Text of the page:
2. Louise ANGEL Brown says:

    I Love your videos! Very informative…and funny. Keep up the good work!

    1. Thanks Louise, it’s hard to make toilet flange funny…strike that, it’s pretty easy, lol. Hope the tips help

  3. waykno says:

    Good videos! I installed one of my toilets a couple or three years ago, so my memory is a bit foggy. Seems like the floor flange was pretty rusted and some just plain eaten away (built around ’76). I used a flange repair ring and got by. Can you guess how the floor flange is attached to the concrete floor–I don’t recall. Also, I’ve heard a foam rubber (polypropylene) type ring is being used instead of wax by some. Thanks again, wk.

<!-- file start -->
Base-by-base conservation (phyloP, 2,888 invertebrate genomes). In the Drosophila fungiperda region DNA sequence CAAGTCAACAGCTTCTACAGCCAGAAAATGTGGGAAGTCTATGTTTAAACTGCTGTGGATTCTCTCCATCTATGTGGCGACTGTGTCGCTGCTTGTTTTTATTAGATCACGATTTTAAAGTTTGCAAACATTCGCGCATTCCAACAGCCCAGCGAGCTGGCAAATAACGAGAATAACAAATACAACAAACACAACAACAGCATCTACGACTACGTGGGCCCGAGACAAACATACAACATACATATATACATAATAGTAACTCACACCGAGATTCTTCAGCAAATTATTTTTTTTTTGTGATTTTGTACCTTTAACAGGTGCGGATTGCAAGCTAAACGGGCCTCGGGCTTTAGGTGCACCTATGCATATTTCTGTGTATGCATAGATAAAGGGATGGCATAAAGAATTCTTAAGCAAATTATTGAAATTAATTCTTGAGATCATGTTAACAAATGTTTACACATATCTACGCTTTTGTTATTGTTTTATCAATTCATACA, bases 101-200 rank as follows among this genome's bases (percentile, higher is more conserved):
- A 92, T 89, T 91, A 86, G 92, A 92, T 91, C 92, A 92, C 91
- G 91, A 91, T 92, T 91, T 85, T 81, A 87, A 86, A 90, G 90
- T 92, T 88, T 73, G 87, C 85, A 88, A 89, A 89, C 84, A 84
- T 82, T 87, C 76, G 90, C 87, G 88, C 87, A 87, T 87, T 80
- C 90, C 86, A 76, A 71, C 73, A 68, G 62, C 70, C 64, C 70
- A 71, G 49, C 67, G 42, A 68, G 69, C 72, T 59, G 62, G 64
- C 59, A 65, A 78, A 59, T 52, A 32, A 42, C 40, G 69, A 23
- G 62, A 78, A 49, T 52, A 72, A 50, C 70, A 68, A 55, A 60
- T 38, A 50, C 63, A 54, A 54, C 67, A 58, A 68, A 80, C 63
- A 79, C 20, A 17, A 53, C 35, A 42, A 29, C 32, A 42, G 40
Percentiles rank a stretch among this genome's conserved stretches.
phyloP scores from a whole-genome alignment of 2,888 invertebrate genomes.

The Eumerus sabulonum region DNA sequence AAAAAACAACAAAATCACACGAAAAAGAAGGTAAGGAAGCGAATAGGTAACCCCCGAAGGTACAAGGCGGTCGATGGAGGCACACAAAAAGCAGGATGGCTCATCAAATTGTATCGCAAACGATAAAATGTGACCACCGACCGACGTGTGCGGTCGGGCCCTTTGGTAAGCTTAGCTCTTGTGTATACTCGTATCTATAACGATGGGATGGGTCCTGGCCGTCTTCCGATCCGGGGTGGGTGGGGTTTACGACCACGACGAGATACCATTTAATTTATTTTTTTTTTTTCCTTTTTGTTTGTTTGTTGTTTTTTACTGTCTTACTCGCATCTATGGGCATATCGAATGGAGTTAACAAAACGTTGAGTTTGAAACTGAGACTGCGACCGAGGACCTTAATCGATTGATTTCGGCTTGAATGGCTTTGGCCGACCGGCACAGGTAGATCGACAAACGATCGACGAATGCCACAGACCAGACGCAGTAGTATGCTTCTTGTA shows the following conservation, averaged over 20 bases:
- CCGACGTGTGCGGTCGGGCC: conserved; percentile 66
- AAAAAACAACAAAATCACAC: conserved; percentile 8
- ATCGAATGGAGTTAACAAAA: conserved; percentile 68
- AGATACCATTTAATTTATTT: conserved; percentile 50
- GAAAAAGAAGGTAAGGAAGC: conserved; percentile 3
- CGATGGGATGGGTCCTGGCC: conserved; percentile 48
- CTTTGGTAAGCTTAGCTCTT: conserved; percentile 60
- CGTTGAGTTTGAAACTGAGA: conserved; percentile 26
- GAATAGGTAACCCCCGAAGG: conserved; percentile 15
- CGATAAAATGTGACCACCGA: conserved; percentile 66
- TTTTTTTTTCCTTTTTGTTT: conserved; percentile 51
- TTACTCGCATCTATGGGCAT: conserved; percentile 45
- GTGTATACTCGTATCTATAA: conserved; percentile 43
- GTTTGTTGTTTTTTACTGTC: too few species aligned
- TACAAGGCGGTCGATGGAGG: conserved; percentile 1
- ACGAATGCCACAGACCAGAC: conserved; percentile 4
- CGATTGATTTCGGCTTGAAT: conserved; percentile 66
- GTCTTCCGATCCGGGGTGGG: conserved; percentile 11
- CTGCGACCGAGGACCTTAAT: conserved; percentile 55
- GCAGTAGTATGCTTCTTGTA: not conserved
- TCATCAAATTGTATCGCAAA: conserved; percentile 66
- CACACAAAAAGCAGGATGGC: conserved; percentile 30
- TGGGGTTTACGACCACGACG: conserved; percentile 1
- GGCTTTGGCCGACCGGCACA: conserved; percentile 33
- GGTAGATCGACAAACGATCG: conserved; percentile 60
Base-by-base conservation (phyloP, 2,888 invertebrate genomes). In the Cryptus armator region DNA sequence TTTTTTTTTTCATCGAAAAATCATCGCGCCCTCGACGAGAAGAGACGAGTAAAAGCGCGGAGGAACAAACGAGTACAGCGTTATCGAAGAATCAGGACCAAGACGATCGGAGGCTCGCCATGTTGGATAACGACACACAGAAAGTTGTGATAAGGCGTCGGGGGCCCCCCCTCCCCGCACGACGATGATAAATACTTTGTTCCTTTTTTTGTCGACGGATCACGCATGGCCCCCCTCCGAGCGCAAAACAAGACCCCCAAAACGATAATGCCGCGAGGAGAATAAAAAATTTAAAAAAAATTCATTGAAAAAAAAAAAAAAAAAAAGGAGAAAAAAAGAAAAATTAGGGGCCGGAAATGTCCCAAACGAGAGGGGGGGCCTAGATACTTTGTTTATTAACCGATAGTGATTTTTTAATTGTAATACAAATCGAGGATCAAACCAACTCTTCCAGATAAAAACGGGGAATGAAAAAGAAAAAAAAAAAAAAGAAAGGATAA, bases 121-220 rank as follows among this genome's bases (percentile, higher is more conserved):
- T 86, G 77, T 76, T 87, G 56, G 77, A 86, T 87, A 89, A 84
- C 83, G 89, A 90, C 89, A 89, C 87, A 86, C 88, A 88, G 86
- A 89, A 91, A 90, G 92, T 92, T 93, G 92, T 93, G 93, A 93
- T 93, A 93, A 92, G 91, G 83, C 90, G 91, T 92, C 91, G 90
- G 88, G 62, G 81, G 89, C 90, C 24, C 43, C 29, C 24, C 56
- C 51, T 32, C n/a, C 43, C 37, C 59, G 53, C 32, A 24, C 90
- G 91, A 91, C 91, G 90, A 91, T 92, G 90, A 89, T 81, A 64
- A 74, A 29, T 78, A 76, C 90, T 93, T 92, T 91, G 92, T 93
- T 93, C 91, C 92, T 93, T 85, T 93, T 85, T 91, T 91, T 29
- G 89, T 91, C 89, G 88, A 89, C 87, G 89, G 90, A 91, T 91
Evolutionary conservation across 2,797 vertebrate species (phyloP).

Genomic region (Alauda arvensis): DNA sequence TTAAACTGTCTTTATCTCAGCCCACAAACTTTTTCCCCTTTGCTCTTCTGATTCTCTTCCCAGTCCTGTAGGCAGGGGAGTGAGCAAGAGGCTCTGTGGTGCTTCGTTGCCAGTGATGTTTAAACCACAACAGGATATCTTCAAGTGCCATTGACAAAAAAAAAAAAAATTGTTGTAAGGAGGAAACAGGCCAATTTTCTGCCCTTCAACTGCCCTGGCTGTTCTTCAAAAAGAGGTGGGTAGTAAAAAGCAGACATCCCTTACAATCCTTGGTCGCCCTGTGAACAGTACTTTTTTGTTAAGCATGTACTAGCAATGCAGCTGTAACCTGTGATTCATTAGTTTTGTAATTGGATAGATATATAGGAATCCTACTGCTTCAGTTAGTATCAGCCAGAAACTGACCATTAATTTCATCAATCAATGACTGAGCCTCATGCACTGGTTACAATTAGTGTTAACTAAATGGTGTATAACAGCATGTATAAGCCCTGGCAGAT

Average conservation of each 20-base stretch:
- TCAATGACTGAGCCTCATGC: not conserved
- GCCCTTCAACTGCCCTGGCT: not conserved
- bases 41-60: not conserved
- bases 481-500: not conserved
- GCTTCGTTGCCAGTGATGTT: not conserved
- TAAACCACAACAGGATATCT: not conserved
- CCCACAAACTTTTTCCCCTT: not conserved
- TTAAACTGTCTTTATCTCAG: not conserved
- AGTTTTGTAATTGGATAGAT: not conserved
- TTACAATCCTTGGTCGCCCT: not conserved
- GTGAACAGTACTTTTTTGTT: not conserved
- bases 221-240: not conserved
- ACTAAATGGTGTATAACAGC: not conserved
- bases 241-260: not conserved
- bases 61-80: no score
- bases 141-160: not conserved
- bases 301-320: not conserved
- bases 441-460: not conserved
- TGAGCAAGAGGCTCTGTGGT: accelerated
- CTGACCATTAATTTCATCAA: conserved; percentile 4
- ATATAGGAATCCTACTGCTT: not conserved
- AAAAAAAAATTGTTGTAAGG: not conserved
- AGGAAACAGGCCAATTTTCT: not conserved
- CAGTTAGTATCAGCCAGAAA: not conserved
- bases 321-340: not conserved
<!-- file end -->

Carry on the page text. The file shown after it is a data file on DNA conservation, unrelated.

1. I’ve heard of different wax ring alternatives but haven’t tried them. I figure the wax ring concept has worked for hundreds of years, so why change it. The toilet flange on the concrete is probably just sitting on the concrete floor, which is good. I’ve see situations where the metal has been eaten away as well, that’s why I choose all PVC for the closet flange repairs.

  4. Bud Umbaugh says:

    Great Job Jeff. Quick question. Do you still use a wax ring when installing a extender? And if so where does it go? Bud (I’ll try anything)

    1. Good question Bud, you add the wax ring to the top of the spacer. Just like you would for a closet flange. Hope that helps.

  5. Pingback: Home Repair Tutor
  6. mitch says: